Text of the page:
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  • 06 Mar 2019

When two teams from the same outfit advance to a tournament championship and finish within a conversion of each other, then nearly everything that preceded the final whistle evolved in its best-scenario form. National Small College Rugby Organization (NSCRO) did just that, and sent two women’s select sides to the Las Vegas Invitational for a 1-2 finish in the college division.

“The final was pretty much them enjoying themselves,” said NSCRO Women’s Commissioner Bryn Chivers. “When tackles were being made, if there was an opportunity to not smack the smart out of somebody, they took it. If someone went down, they got picked up and dusted off. But if someone got a break, then there was a good chance they’d get hauled down from behind with a really good tackle. Had [NSCRO] Blue kicked the conversion [against NSCRO White] then it would have been a tie game, and that would’ve been interesting. We would have just walked away: That was fun!”

Taking two teams was an experiment, but veteran select side coaches Chivers and Jeff Noe drove the effort. One animated, the other reserved, the pair work well together and introduced Catholic University coach Alex Schaefer and former NSCRO captain Mary Kate McNulty into their systems. They shared on- and off-field demands, all in the name of cultivating a player experience that radiated respect.

Mike Geibel photo

“The players, they have to feel special. You’re up at 6 a.m., so when they wake up their laundry is clean and breakfast is waiting for them, or the trainer’s room is open,” Chivers highlighted trainer Brittany Woodworth’s crucial role. “You might be up until 2 a.m., but these are the things that make you feel like a team and what help you succeed on the field.”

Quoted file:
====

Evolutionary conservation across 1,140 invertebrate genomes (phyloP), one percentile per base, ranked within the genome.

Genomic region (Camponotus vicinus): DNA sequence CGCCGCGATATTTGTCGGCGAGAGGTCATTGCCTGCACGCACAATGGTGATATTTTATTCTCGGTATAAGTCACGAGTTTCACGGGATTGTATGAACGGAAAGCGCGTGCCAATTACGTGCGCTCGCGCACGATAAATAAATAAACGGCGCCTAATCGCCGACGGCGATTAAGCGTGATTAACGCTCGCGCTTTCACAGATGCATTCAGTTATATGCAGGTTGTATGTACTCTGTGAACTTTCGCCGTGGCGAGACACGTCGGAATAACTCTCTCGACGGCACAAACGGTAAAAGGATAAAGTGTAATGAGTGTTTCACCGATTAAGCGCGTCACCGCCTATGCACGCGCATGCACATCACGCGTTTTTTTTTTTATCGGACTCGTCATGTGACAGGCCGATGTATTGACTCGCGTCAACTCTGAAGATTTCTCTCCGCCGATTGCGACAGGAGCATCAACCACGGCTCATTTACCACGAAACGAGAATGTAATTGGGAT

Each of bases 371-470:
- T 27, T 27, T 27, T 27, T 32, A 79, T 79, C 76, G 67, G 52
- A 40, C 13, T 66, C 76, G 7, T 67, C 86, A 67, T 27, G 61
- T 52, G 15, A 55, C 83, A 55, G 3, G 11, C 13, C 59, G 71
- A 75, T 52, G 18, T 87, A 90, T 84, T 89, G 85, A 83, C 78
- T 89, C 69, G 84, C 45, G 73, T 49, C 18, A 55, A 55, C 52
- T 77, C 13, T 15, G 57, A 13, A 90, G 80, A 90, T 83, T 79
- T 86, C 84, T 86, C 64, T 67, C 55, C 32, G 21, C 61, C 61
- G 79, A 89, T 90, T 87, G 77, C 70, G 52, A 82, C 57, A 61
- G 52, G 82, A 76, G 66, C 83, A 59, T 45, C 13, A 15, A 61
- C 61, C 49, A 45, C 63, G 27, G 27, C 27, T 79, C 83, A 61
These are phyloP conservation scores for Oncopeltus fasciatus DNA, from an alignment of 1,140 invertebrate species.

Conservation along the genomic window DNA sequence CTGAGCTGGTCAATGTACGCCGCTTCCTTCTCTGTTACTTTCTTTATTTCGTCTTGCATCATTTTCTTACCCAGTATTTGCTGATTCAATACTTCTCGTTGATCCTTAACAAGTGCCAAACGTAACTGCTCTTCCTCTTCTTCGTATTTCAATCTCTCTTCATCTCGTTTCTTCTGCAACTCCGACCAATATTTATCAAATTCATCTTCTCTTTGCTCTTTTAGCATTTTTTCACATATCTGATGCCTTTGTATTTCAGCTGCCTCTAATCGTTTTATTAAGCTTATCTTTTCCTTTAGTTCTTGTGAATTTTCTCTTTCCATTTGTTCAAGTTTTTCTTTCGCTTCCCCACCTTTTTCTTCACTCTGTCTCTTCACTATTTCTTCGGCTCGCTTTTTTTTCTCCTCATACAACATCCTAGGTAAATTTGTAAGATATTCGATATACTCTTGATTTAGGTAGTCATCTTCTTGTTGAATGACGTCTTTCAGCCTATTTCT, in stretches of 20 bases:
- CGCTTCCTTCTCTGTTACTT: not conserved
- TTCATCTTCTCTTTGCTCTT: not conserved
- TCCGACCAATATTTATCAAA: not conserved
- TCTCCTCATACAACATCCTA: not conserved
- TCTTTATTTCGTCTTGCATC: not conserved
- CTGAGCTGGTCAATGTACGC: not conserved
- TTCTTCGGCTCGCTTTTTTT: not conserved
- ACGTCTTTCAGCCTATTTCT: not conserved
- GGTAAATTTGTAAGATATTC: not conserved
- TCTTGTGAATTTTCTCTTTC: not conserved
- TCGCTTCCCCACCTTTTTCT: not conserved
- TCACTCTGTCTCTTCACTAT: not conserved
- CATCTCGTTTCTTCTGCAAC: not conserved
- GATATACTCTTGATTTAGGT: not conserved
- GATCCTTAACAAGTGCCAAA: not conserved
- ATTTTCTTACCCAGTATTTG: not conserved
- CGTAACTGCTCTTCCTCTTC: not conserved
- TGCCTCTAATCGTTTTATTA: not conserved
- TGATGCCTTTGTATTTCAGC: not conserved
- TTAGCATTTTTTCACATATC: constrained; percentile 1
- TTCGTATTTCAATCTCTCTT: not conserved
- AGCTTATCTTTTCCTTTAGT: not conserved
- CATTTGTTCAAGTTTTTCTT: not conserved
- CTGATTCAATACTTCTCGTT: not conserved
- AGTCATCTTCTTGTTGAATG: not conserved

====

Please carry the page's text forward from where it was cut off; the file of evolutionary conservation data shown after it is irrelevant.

That’s important when dealing with select sides, which have a limited time to develop a game strategy and style. The LVI featured many stand-alone college teams, which don’t have to worry about creating a new chemistry. To boot, only four of the 24 players were returners, so while everyone came in as a good athlete, little could be predicted in terms of cohesion.

“We took risks on players, some who never played 7s before, or some who hadn’t been at the all-star championship. You don’t know what’s going to work,” said Chivers, who didn’t split the group into teams until the final prep day. “All the forwards were relatively big and relatively quick, so it was hard to divide them up and really say: This is the better group.”

Jasmyn Nash of UM Moorhead was one such unknown. Selectors jotted down her name when the big, strong, quick player beat a Wayne State College wing for a 75-meter try at 15s nationals. She had never played 7s, did some try-scoring in Vegas, and played really well. Eden Liebenthal from the University of South Dakota was another example. She’s a young scrumhalf with little experience, but shines.

Mike Geibel photo

“She’s one of those people who has no idea that she’s a smaller woman and tackles ferociously,” Chivers praised.

Even Brook Hoesing, who was named the captain of the overall squad, was a risk. She hadn’t traveled with NSCRO before, and there were returners who might’ve been a safer choice, but she did an excellent job. Hoesing played with the Blue team, and Emily Grey served as field captain for NSCRO White.

On day one, NSCRO White beat Carolinas Select, Colorado State and Manhattanville 110-0, and NSCRO Blue beat Stony Brook, Denver and Arizona 130-0. On day two, NSCRO White battled to a 10-7 Cup quarterfinal win against Utah Valley, and then 19-12 semifinal win over AIC. NSCRO Blue posted convincing wins against Colorado and Saint Mary’s College for the final’s berth against their teammates.

Mike Geibel photo

Chivers noted the absence of Canadian teams, which makes a difference in the level of competition. The coach had good things to say about Saint Mary’s College, AIC, Utah Valley and Iowa, and noted the Gaels’ third-place win over the varsity Yellow Jackets. (The third-place game had to be requested, hence its absence from the LVI schedule)